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77-423: Outlook 2013
Topics : Manage the Outlook environment (25–30%): Customize Outlook settings •Include original messages with all reply messages, change text formats for all outgoing messages, customize the Navigation pane, block specific addresses, configure views, manage multiple accounts, set Outlook options
Your most common email task is probably receiving and sending email messages, but you’ll also need to work with your calendar to set appointments, add and organize contacts so you can reach the people you want to reach, and perhaps add tasks, notes, and more to help you stay on track. This section focuses on Outlook 2013 Microsoft Outlook 2013 not only has a new look, but also has some great new features. These changes combine to make Outlook more visually appealing and easier to use. For example, reply emails no longer open up by default in a new window; instead, you can edit them right in the Reading pane. Other changes are more significant, such as the integration of social networking accounts like Facebook and LinkedIn, which brings all of your contacts together in one place.
Outlook interacts with Microsoft server products to provide unified communications services including real-time presence and status information, specialized functionality for internal messaging, access to fax messages and voice mail messages, offline access to SharePoint site content, and many other useful features. 4 Chapter 1 Get started with Outlook 2013 You can use Outlook to:
- Send, receive, read, respond to, organize, and archive email messages.
- Create attractive business graphics and incorporate and edit external images in your communications.
- Send documents, spreadsheets, presentations, pictures, and other files as message attachments, and preview attachments you receive from other people.
- Schedule events, appointments, and meetings; invite attendees; and reserve conference rooms, projectors, and other managed resources.
- View upcoming appointments and tasks, and receive reminders for them.
- Share schedule information with other people, inside and outside your organization.
- Store contact information in a transferable and easily accessible format.
- Keep track of tasks you need to complete, schedule time to complete your tasks, and assign tasks to co-workers.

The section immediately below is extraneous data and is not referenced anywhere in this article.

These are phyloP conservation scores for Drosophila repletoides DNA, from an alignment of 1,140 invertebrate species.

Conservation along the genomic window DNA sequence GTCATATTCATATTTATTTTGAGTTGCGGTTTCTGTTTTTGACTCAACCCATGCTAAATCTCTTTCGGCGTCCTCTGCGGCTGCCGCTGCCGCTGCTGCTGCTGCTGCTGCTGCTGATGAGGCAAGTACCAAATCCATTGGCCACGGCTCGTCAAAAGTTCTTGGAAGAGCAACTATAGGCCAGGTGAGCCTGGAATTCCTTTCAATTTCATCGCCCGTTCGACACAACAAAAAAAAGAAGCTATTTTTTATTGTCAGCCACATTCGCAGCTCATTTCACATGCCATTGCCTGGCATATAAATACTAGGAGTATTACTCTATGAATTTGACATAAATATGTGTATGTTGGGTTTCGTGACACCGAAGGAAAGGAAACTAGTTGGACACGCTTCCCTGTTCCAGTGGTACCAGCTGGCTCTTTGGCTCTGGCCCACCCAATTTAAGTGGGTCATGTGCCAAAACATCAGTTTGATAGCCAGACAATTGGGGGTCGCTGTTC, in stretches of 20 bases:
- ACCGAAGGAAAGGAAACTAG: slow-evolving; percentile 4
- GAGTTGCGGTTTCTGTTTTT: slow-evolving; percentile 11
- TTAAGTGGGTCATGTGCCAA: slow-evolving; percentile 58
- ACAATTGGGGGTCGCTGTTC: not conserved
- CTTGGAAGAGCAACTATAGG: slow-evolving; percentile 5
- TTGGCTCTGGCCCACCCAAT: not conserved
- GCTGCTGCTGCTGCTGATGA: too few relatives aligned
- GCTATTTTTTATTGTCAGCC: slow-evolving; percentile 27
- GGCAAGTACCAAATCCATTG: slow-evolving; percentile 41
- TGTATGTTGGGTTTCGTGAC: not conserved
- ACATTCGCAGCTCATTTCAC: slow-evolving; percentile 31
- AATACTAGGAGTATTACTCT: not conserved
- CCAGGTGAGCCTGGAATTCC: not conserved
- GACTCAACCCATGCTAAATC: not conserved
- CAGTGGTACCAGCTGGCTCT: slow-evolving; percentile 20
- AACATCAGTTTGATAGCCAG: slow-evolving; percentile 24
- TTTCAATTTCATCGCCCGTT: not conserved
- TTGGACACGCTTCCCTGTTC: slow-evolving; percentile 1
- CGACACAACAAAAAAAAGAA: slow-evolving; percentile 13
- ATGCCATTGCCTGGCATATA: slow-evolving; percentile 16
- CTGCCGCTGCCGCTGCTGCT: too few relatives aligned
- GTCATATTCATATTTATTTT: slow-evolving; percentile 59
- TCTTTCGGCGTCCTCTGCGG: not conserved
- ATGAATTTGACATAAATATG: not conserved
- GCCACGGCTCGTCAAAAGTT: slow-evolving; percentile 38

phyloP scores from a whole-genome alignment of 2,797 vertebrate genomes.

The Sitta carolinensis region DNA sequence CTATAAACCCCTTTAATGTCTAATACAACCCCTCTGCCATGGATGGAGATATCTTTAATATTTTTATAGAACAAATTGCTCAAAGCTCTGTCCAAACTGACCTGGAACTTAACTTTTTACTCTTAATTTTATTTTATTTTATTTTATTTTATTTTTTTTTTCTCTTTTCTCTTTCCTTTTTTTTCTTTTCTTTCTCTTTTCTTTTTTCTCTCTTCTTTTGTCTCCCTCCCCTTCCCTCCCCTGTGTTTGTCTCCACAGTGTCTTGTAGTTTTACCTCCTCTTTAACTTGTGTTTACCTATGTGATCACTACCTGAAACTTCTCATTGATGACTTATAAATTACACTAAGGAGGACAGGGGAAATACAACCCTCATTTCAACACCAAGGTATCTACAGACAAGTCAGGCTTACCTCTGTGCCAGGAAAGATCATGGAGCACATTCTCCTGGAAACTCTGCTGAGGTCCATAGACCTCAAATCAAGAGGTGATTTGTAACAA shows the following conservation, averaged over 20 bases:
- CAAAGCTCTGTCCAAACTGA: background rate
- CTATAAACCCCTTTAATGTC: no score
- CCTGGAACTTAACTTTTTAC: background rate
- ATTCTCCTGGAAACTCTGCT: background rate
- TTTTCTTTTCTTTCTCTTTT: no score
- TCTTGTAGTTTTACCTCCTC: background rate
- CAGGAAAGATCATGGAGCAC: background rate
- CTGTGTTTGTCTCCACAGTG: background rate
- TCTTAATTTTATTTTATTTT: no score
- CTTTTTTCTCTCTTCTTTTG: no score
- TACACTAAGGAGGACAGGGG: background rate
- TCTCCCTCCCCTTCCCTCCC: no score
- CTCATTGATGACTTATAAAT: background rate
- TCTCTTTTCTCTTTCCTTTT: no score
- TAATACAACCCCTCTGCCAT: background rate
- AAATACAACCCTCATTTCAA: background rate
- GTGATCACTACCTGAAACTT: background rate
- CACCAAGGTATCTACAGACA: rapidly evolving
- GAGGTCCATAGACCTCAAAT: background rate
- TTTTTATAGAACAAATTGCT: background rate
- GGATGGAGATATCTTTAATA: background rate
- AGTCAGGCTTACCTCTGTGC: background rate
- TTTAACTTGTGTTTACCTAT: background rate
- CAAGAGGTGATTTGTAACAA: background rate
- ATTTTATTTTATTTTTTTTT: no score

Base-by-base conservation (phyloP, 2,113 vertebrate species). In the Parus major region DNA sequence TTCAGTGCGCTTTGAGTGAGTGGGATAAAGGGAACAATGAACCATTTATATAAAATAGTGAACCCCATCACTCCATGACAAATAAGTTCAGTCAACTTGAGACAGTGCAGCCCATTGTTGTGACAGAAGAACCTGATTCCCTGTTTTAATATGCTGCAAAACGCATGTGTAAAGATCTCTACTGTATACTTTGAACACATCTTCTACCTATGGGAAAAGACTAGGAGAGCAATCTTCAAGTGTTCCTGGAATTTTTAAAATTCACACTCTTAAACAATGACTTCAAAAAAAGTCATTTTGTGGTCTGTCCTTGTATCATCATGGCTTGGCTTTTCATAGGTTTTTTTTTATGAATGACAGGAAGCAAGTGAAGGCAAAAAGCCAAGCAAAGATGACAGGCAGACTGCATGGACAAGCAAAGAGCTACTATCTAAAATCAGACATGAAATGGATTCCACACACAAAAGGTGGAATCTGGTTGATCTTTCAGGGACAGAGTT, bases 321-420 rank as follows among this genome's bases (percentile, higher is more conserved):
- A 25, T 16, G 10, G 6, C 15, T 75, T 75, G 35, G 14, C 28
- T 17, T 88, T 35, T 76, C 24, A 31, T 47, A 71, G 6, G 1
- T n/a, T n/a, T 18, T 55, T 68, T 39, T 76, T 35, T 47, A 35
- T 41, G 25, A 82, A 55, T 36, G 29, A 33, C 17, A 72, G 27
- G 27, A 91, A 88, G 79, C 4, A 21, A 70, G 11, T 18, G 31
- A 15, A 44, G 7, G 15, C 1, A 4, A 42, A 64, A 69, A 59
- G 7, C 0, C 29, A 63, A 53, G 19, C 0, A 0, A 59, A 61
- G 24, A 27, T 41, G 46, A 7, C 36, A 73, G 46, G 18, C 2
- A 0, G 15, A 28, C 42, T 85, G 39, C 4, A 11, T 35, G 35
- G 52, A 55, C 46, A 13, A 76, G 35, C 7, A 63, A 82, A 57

- Organize and easily locate information in messages, attachments, calendars, contact records, tasks, and notes.
- Filter out unwanted and annoying junk messages.
- Have information from favorite websites delivered directly to you.
Using Outlook is so easy, I can sum it up in just a few simple sentences to cover the most common tasks:
- Open an item and read it: Double-click the item.
- Create a new item: Click an icon in the Folder pane, click a New button in the Ribbon at the top of the screen, and fill out the form that appears. When you’re done, click the Send button — or alternatively, click the Save and Close buttons.
- Delete an item: Click the item once to select it, and then click the Delete icon in the Ribbon at the top of the screen. The Delete icon has a black X.
- Move an item: Use your mouse to drag the item to where you want it.
When you want to undertake a new task, you go to a different folder:
Navigation button: Click a Navigation button — Mail, Calendar, People, Tasks, Notes, or Folders — to go to a folder. The Navigation buttons appear along the bottom of the window .
Folder pane: Click the Folders button (or press Ctrl+6) and select a folder in the Folder pane . For example, to read incoming e-mail messages, select the Inbox folder.
Outlook 2013 adds features to make it easier to work in a single Outlook view without switching windows. One of these new features is the addition of a small selection of email commands that you can use right in the message list to mark messages as read or unread, flag messages, and delete them.
- At the bottom of the Folder pane, click the Mail icon to open the Inbox.
- Hover the pointer on the left edge of a message.
- Click to mark the message as read (or unread).
- Click to flag the message for follow up.
- Click to delete the message.
the Outlook app window can seem overwhelming to new users because it contains so much information. However, after you understand how Outlook organizes and presents that information, you will have no trouble moving from folder to folder to view and arrange your information. The main program window organizes all of your Outlook folders for easy access, and individual windows help you to work with the different types of Outlook items.
You can use Outlook to send and receive messages for several different types of email accounts. Outlook supports Microsoft Exchange Server; POP3 services, such as a typical account from an Internet service provider (ISP); IMAP services; and Exchange ActiveSync compatible accounts such as Outlook.com accounts. You can easily add a new account, either automatically by using AutoDiscover or by manually entering the settings for the account. However, unlike previous versions of Outlook, you can’t import email accounts from other programs into Outlook 2013. Instead, you must add them in the same way that you add a new email account.
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